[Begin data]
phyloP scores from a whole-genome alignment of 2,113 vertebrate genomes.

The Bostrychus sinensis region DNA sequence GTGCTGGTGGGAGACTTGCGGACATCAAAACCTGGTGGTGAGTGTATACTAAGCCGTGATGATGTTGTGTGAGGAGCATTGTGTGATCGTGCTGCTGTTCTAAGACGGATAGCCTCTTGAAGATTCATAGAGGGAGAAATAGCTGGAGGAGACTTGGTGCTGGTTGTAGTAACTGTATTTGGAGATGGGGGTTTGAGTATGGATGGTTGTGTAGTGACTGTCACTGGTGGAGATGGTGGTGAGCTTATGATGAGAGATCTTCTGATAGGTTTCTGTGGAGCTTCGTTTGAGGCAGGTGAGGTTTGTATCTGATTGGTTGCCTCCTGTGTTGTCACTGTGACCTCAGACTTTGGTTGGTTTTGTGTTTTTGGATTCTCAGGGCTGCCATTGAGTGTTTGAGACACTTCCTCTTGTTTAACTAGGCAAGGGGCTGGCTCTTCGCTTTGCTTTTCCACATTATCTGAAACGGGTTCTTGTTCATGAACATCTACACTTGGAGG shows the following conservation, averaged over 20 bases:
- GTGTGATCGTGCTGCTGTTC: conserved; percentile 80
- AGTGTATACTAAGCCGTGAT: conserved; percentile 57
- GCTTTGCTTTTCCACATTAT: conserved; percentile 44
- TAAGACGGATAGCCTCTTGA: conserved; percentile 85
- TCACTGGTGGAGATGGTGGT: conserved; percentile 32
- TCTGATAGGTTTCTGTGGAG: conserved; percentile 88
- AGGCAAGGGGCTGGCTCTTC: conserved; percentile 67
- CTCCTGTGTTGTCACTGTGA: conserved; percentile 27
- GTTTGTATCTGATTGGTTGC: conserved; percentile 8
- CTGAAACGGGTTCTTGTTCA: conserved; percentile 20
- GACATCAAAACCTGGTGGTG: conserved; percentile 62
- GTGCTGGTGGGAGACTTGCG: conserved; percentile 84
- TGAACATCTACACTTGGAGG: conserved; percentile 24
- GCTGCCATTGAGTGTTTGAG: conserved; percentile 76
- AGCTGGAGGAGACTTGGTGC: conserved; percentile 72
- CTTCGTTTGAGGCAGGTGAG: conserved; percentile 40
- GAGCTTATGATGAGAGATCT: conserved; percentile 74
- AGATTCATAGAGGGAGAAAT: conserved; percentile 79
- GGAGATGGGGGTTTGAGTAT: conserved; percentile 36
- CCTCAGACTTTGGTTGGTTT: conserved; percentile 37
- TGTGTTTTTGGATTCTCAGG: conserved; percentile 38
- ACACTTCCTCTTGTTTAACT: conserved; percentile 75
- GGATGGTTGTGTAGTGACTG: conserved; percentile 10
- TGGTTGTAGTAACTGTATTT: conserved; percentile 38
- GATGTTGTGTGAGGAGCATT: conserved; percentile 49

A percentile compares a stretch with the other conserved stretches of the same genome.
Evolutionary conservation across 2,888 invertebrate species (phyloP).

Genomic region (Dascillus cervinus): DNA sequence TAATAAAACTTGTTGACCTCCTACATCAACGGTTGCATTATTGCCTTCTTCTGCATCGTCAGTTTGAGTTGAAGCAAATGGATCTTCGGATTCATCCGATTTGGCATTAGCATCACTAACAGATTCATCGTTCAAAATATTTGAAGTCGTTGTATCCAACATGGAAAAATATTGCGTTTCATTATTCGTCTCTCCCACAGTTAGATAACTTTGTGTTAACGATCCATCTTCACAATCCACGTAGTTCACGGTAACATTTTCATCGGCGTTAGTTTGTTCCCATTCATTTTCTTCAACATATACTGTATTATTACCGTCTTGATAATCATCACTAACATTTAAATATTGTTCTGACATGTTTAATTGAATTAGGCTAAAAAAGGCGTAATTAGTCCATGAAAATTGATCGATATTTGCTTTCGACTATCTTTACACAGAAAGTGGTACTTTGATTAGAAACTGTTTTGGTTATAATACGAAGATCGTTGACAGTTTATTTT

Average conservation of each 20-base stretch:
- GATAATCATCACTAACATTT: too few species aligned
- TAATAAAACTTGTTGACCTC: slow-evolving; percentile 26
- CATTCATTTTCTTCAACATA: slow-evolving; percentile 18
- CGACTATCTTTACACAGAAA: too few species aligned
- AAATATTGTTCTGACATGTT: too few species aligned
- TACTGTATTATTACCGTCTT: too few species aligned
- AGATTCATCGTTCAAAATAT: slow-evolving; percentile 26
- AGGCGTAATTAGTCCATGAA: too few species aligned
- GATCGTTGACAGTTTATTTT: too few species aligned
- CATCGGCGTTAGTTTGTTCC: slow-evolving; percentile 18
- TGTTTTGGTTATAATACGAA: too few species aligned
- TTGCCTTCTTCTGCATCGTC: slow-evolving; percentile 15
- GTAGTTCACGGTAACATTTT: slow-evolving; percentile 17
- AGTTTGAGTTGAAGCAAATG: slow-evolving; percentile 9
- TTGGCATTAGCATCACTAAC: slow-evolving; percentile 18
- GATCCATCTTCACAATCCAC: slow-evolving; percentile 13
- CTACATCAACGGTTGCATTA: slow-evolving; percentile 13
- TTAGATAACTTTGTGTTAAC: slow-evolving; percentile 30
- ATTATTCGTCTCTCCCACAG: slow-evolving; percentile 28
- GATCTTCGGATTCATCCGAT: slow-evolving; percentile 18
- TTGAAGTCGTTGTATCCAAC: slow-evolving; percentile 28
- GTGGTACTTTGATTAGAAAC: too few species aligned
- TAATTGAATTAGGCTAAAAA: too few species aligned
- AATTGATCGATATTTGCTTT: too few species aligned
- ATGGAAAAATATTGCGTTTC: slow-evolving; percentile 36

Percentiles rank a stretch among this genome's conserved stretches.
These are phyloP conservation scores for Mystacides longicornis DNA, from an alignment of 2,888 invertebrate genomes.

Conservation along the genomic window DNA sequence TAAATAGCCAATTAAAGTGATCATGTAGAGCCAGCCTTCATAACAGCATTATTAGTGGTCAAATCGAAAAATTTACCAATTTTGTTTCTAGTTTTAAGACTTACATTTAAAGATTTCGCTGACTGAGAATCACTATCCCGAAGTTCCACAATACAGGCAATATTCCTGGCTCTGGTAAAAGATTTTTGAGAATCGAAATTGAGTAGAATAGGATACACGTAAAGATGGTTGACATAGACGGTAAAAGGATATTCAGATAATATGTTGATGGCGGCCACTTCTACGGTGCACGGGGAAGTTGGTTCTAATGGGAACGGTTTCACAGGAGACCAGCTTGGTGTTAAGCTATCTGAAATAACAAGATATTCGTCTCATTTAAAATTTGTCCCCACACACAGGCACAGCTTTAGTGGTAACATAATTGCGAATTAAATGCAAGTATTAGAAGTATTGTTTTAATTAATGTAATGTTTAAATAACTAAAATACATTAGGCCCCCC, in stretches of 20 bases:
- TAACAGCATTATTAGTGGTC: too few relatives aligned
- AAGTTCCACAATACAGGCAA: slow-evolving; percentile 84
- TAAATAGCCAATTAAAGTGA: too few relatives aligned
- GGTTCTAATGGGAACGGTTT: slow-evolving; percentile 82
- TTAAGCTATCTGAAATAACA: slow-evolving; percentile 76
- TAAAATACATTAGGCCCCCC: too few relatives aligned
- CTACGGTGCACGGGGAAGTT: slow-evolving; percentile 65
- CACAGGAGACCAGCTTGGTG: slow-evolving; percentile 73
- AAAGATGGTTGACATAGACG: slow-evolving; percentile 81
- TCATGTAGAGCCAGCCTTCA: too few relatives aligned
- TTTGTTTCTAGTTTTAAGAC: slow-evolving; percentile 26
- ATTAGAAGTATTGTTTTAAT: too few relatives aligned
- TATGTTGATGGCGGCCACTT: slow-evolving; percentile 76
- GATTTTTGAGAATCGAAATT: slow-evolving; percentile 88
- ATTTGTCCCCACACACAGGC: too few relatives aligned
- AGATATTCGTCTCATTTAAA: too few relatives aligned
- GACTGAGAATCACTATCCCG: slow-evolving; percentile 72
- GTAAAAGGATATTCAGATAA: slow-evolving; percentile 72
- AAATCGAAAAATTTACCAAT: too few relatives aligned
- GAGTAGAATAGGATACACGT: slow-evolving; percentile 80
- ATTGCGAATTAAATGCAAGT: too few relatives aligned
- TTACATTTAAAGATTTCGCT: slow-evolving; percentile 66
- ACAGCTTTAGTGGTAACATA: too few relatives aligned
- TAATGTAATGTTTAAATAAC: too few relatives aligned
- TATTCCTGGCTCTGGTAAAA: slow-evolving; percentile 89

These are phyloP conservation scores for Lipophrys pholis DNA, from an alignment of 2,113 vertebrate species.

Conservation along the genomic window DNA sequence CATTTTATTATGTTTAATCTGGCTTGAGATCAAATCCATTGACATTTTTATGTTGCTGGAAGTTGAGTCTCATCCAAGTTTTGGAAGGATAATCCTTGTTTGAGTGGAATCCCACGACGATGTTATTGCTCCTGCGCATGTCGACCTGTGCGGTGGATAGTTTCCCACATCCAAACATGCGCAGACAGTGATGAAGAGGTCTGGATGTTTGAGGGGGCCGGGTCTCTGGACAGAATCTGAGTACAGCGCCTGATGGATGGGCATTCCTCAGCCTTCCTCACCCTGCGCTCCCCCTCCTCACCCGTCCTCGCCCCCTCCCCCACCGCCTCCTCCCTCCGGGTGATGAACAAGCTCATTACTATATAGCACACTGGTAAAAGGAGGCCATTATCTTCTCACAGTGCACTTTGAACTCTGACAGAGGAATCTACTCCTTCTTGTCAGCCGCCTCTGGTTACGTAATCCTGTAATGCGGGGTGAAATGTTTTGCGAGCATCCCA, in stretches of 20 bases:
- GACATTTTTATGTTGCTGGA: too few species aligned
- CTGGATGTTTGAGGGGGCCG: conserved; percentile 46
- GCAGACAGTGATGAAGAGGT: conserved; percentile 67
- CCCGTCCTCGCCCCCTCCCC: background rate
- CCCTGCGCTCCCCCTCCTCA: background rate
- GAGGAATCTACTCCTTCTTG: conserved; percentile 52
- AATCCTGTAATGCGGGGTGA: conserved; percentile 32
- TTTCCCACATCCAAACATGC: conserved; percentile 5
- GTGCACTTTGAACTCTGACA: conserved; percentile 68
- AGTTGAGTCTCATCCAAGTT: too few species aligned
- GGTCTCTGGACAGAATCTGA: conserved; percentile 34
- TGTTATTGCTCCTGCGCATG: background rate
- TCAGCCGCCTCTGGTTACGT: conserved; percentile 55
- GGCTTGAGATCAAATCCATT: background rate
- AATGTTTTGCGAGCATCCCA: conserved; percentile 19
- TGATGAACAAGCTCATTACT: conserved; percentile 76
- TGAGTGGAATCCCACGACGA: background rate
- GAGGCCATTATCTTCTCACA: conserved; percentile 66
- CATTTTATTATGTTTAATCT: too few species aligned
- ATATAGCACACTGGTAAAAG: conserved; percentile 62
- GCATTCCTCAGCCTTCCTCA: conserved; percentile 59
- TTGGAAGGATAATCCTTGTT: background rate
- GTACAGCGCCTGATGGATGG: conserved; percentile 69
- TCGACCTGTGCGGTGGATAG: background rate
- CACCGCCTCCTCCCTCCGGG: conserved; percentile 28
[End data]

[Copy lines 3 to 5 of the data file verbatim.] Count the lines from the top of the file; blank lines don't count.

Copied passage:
- GTGTGATCGTGCTGCTGTTC: conserved; percentile 80
- AGTGTATACTAAGCCGTGAT: conserved; percentile 57
- GCTTTGCTTTTCCACATTAT: conserved; percentile 44